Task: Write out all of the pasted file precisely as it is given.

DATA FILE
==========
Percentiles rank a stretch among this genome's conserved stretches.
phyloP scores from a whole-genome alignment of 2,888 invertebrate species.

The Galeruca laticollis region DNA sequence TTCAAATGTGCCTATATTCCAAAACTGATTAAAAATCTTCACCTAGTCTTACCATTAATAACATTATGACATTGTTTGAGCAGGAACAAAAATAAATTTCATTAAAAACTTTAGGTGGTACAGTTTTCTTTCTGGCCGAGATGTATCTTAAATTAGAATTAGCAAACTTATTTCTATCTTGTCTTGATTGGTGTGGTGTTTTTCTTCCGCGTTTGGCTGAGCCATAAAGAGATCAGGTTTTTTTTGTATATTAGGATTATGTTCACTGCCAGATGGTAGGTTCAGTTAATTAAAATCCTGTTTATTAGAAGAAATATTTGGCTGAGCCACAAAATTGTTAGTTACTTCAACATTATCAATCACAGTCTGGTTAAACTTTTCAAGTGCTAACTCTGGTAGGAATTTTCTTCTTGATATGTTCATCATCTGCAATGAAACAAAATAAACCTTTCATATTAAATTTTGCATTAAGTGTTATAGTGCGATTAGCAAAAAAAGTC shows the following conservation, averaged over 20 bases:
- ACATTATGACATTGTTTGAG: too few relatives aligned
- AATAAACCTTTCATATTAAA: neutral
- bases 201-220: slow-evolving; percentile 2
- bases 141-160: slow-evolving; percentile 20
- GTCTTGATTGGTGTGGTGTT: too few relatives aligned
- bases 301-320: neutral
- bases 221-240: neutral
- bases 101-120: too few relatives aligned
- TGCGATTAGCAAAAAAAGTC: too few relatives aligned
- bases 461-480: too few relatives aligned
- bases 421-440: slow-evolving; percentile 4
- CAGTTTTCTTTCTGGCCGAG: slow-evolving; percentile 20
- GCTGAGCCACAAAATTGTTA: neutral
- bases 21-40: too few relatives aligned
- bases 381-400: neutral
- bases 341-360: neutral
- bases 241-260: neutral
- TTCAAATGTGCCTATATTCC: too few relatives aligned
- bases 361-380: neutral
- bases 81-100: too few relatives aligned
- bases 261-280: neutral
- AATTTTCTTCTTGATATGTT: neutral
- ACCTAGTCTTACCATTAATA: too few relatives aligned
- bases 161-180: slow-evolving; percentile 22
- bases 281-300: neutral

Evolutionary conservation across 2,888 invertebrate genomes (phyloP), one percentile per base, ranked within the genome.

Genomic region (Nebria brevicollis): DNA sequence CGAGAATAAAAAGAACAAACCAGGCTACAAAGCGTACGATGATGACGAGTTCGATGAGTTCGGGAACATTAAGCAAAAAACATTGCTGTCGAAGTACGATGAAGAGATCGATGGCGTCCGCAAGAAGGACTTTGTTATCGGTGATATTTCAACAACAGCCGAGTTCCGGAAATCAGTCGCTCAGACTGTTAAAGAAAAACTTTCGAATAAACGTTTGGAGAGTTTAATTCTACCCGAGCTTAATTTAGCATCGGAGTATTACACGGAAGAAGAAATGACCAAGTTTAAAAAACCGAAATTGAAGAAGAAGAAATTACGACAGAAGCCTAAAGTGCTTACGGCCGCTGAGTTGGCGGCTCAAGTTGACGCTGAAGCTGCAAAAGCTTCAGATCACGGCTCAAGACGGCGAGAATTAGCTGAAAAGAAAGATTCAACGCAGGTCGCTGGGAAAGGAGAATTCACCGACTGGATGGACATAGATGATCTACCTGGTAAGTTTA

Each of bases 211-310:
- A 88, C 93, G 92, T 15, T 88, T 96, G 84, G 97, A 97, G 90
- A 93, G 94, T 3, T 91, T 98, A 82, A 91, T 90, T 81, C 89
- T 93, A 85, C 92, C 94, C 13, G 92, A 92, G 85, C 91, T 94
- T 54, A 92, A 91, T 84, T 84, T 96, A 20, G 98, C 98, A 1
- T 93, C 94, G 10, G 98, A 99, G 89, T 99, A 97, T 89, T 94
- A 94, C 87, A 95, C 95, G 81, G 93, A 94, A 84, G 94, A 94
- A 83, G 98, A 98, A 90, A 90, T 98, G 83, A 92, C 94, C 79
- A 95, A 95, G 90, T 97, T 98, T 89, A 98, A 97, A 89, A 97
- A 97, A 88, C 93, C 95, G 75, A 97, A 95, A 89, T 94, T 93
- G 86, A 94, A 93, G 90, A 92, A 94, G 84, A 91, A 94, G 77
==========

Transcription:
Percentiles rank a stretch among this genome's conserved stretches.
phyloP scores from a whole-genome alignment of 2,888 invertebrate species.

The Galeruca laticollis region DNA sequence TTCAAATGTGCCTATATTCCAAAACTGATTAAAAATCTTCACCTAGTCTTACCATTAATAACATTATGACATTGTTTGAGCAGGAACAAAAATAAATTTCATTAAAAACTTTAGGTGGTACAGTTTTCTTTCTGGCCGAGATGTATCTTAAATTAGAATTAGCAAACTTATTTCTATCTTGTCTTGATTGGTGTGGTGTTTTTCTTCCGCGTTTGGCTGAGCCATAAAGAGATCAGGTTTTTTTTGTATATTAGGATTATGTTCACTGCCAGATGGTAGGTTCAGTTAATTAAAATCCTGTTTATTAGAAGAAATATTTGGCTGAGCCACAAAATTGTTAGTTACTTCAACATTATCAATCACAGTCTGGTTAAACTTTTCAAGTGCTAACTCTGGTAGGAATTTTCTTCTTGATATGTTCATCATCTGCAATGAAACAAAATAAACCTTTCATATTAAATTTTGCATTAAGTGTTATAGTGCGATTAGCAAAAAAAGTC shows the following conservation, averaged over 20 bases:
- ACATTATGACATTGTTTGAG: too few relatives aligned
- AATAAACCTTTCATATTAAA: neutral
- bases 201-220: slow-evolving; percentile 2
- bases 141-160: slow-evolving; percentile 20
- GTCTTGATTGGTGTGGTGTT: too few relatives aligned
- bases 301-320: neutral
- bases 221-240: neutral
- bases 101-120: too few relatives aligned
- TGCGATTAGCAAAAAAAGTC: too few relatives aligned
- bases 461-480: too few relatives aligned
- bases 421-440: slow-evolving; percentile 4
- CAGTTTTCTTTCTGGCCGAG: slow-evolving; percentile 20
- GCTGAGCCACAAAATTGTTA: neutral
- bases 21-40: too few relatives aligned
- bases 381-400: neutral
- bases 341-360: neutral
- bases 241-260: neutral
- TTCAAATGTGCCTATATTCC: too few relatives aligned
- bases 361-380: neutral
- bases 81-100: too few relatives aligned
- bases 261-280: neutral
- AATTTTCTTCTTGATATGTT: neutral
- ACCTAGTCTTACCATTAATA: too few relatives aligned
- bases 161-180: slow-evolving; percentile 22
- bases 281-300: neutral

Evolutionary conservation across 2,888 invertebrate genomes (phyloP), one percentile per base, ranked within the genome.

Genomic region (Nebria brevicollis): DNA sequence CGAGAATAAAAAGAACAAACCAGGCTACAAAGCGTACGATGATGACGAGTTCGATGAGTTCGGGAACATTAAGCAAAAAACATTGCTGTCGAAGTACGATGAAGAGATCGATGGCGTCCGCAAGAAGGACTTTGTTATCGGTGATATTTCAACAACAGCCGAGTTCCGGAAATCAGTCGCTCAGACTGTTAAAGAAAAACTTTCGAATAAACGTTTGGAGAGTTTAATTCTACCCGAGCTTAATTTAGCATCGGAGTATTACACGGAAGAAGAAATGACCAAGTTTAAAAAACCGAAATTGAAGAAGAAGAAATTACGACAGAAGCCTAAAGTGCTTACGGCCGCTGAGTTGGCGGCTCAAGTTGACGCTGAAGCTGCAAAAGCTTCAGATCACGGCTCAAGACGGCGAGAATTAGCTGAAAAGAAAGATTCAACGCAGGTCGCTGGGAAAGGAGAATTCACCGACTGGATGGACATAGATGATCTACCTGGTAAGTTTA

Each of bases 211-310:
- A 88, C 93, G 92, T 15, T 88, T 96, G 84, G 97, A 97, G 90
- A 93, G 94, T 3, T 91, T 98, A 82, A 91, T 90, T 81, C 89
- T 93, A 85, C 92, C 94, C 13, G 92, A 92, G 85, C 91, T 94
- T 54, A 92, A 91, T 84, T 84, T 96, A 20, G 98, C 98, A 1
- T 93, C 94, G 10, G 98, A 99, G 89, T 99, A 97, T 89, T 94
- A 94, C 87, A 95, C 95, G 81, G 93, A 94, A 84, G 94, A 94
- A 83, G 98, A 98, A 90, A 90, T 98, G 83, A 92, C 94, C 79
- A 95, A 95, G 90, T 97, T 98, T 89, A 98, A 97, A 89, A 97
- A 97, A 88, C 93, C 95, G 75, A 97, A 95, A 89, T 94, T 93
- G 86, A 94, A 93, G 90, A 92, A 94, G 84, A 91, A 94, G 77